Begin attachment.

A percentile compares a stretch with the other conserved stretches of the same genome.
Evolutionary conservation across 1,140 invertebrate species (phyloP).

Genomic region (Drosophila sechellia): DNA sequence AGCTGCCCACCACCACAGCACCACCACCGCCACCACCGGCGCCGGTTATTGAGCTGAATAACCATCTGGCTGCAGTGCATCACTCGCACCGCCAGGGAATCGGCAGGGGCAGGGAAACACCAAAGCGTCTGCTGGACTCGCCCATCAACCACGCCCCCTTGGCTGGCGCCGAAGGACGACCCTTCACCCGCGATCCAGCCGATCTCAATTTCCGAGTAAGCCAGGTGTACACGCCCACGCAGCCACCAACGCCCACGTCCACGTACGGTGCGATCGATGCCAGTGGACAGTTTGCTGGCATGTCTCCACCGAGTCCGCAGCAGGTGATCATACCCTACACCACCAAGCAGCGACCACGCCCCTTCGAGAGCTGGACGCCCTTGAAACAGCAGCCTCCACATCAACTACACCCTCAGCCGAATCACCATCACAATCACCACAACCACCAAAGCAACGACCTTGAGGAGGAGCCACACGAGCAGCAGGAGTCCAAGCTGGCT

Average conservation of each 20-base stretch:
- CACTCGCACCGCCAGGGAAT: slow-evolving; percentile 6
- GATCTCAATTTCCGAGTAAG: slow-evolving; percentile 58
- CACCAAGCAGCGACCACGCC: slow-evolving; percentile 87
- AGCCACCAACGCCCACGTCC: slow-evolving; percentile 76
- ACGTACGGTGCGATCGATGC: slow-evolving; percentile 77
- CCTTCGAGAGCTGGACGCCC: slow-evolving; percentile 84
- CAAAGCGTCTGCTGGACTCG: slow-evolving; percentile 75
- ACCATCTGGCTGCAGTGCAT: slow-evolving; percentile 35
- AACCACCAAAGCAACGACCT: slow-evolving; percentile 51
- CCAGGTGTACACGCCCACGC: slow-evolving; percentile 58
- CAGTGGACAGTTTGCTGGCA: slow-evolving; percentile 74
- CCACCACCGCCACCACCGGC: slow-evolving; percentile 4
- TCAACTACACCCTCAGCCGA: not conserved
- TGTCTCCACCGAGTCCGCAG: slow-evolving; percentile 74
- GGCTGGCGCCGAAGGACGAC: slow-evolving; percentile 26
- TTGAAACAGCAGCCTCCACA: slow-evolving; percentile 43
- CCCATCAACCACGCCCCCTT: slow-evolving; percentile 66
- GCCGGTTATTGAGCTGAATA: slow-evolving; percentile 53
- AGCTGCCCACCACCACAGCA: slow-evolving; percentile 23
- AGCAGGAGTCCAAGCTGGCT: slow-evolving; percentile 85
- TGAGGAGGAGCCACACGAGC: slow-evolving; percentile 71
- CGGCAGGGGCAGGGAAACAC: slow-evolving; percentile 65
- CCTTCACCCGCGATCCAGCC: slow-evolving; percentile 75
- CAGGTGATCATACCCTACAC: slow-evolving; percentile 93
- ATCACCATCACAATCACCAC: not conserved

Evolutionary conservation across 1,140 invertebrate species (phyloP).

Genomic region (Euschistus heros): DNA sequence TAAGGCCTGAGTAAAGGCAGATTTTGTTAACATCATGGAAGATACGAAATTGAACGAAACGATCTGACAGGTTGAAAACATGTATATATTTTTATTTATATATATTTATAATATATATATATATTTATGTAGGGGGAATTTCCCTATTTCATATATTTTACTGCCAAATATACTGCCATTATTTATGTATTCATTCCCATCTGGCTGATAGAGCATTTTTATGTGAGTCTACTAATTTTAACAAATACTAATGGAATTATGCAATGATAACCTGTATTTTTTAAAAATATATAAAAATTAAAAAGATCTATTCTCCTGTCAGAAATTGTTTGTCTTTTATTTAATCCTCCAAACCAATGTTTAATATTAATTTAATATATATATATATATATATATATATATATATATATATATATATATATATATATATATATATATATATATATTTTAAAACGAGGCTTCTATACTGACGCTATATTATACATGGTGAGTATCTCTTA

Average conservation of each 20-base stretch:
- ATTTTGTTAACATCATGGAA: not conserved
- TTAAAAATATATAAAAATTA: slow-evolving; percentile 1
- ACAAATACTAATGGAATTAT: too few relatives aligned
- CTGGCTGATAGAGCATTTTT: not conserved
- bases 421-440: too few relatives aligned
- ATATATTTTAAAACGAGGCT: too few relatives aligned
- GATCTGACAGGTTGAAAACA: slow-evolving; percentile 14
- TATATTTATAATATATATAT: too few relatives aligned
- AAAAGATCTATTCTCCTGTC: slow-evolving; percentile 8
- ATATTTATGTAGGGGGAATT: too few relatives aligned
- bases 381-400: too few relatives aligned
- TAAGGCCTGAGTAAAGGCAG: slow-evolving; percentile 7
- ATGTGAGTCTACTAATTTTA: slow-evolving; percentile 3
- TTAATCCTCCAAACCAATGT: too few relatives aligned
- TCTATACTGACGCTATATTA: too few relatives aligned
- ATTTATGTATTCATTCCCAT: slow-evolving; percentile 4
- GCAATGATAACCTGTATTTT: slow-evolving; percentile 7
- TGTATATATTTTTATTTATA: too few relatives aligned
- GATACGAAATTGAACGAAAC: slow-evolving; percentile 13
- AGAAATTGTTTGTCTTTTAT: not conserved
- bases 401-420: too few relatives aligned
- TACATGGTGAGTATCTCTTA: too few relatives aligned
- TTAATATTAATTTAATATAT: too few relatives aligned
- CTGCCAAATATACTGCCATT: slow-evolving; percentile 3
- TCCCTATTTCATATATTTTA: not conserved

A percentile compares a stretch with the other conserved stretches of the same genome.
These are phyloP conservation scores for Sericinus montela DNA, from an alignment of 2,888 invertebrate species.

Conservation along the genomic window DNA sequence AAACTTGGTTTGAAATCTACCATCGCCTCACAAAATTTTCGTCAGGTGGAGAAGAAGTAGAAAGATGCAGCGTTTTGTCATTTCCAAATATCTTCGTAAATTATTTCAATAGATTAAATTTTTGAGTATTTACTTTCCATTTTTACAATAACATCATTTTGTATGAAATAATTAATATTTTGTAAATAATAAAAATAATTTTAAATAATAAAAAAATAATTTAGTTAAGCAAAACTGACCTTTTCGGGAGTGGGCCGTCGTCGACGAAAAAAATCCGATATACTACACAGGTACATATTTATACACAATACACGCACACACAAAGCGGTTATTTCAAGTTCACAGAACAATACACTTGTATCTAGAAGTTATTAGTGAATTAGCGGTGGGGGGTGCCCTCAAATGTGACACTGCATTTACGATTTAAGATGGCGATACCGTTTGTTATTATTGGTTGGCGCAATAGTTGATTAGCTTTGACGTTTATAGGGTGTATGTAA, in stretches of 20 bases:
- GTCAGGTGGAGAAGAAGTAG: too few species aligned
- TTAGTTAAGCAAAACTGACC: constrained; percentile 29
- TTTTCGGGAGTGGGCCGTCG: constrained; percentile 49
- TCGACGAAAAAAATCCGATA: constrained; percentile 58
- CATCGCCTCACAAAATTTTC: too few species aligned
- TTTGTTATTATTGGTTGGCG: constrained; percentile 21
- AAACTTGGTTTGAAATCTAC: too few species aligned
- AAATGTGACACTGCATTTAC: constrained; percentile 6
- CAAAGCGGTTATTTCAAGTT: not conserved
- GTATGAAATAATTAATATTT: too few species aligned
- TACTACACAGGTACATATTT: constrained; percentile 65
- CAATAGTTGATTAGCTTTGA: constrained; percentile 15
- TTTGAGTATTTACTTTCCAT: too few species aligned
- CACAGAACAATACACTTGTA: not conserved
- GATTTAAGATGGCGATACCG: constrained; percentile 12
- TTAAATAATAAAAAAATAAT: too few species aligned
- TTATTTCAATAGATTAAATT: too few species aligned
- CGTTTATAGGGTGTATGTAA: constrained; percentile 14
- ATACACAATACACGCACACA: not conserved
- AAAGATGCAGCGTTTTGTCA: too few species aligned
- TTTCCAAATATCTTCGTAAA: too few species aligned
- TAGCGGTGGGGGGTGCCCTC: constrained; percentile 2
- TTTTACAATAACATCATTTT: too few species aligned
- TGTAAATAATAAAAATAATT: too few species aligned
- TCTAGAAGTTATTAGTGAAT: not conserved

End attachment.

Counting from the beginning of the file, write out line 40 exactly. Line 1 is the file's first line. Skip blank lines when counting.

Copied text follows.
- TATATTTATAATATATATAT: too few relatives aligned